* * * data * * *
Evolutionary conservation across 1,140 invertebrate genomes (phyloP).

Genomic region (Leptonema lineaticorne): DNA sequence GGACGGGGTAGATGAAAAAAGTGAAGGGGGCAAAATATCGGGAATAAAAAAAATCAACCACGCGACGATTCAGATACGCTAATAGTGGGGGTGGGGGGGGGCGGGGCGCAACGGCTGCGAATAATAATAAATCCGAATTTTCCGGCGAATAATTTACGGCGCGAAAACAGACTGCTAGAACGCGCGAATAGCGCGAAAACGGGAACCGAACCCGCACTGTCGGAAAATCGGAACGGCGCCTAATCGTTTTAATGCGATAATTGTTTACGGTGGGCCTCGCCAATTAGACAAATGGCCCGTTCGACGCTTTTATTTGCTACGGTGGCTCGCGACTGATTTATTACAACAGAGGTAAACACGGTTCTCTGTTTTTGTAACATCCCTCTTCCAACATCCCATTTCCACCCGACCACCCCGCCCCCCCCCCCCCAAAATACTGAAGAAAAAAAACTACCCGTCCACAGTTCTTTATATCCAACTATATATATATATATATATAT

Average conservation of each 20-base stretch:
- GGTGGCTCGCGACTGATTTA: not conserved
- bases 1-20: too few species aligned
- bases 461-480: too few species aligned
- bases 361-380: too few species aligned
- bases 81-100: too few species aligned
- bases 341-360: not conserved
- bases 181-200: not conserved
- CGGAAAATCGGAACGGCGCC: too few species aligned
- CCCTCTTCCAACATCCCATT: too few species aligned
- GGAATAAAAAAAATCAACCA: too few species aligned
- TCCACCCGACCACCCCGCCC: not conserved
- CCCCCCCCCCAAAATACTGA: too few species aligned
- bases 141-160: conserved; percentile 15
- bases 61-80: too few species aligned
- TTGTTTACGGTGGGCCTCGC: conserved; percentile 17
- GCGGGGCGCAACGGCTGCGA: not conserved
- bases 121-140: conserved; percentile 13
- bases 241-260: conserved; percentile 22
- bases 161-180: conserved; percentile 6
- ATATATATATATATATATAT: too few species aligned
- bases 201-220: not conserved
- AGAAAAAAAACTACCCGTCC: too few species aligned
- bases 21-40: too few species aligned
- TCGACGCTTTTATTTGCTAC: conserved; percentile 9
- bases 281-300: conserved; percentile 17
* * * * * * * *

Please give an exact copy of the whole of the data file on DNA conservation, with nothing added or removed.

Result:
Evolutionary conservation across 1,140 invertebrate genomes (phyloP).

Genomic region (Leptonema lineaticorne): DNA sequence GGACGGGGTAGATGAAAAAAGTGAAGGGGGCAAAATATCGGGAATAAAAAAAATCAACCACGCGACGATTCAGATACGCTAATAGTGGGGGTGGGGGGGGGCGGGGCGCAACGGCTGCGAATAATAATAAATCCGAATTTTCCGGCGAATAATTTACGGCGCGAAAACAGACTGCTAGAACGCGCGAATAGCGCGAAAACGGGAACCGAACCCGCACTGTCGGAAAATCGGAACGGCGCCTAATCGTTTTAATGCGATAATTGTTTACGGTGGGCCTCGCCAATTAGACAAATGGCCCGTTCGACGCTTTTATTTGCTACGGTGGCTCGCGACTGATTTATTACAACAGAGGTAAACACGGTTCTCTGTTTTTGTAACATCCCTCTTCCAACATCCCATTTCCACCCGACCACCCCGCCCCCCCCCCCCCAAAATACTGAAGAAAAAAAACTACCCGTCCACAGTTCTTTATATCCAACTATATATATATATATATATAT

Average conservation of each 20-base stretch:
- GGTGGCTCGCGACTGATTTA: not conserved
- bases 1-20: too few species aligned
- bases 461-480: too few species aligned
- bases 361-380: too few species aligned
- bases 81-100: too few species aligned
- bases 341-360: not conserved
- bases 181-200: not conserved
- CGGAAAATCGGAACGGCGCC: too few species aligned
- CCCTCTTCCAACATCCCATT: too few species aligned
- GGAATAAAAAAAATCAACCA: too few species aligned
- TCCACCCGACCACCCCGCCC: not conserved
- CCCCCCCCCCAAAATACTGA: too few species aligned
- bases 141-160: conserved; percentile 15
- bases 61-80: too few species aligned
- TTGTTTACGGTGGGCCTCGC: conserved; percentile 17
- GCGGGGCGCAACGGCTGCGA: not conserved
- bases 121-140: conserved; percentile 13
- bases 241-260: conserved; percentile 22
- bases 161-180: conserved; percentile 6
- ATATATATATATATATATAT: too few species aligned
- bases 201-220: not conserved
- AGAAAAAAAACTACCCGTCC: too few species aligned
- bases 21-40: too few species aligned
- TCGACGCTTTTATTTGCTAC: conserved; percentile 9
- bases 281-300: conserved; percentile 17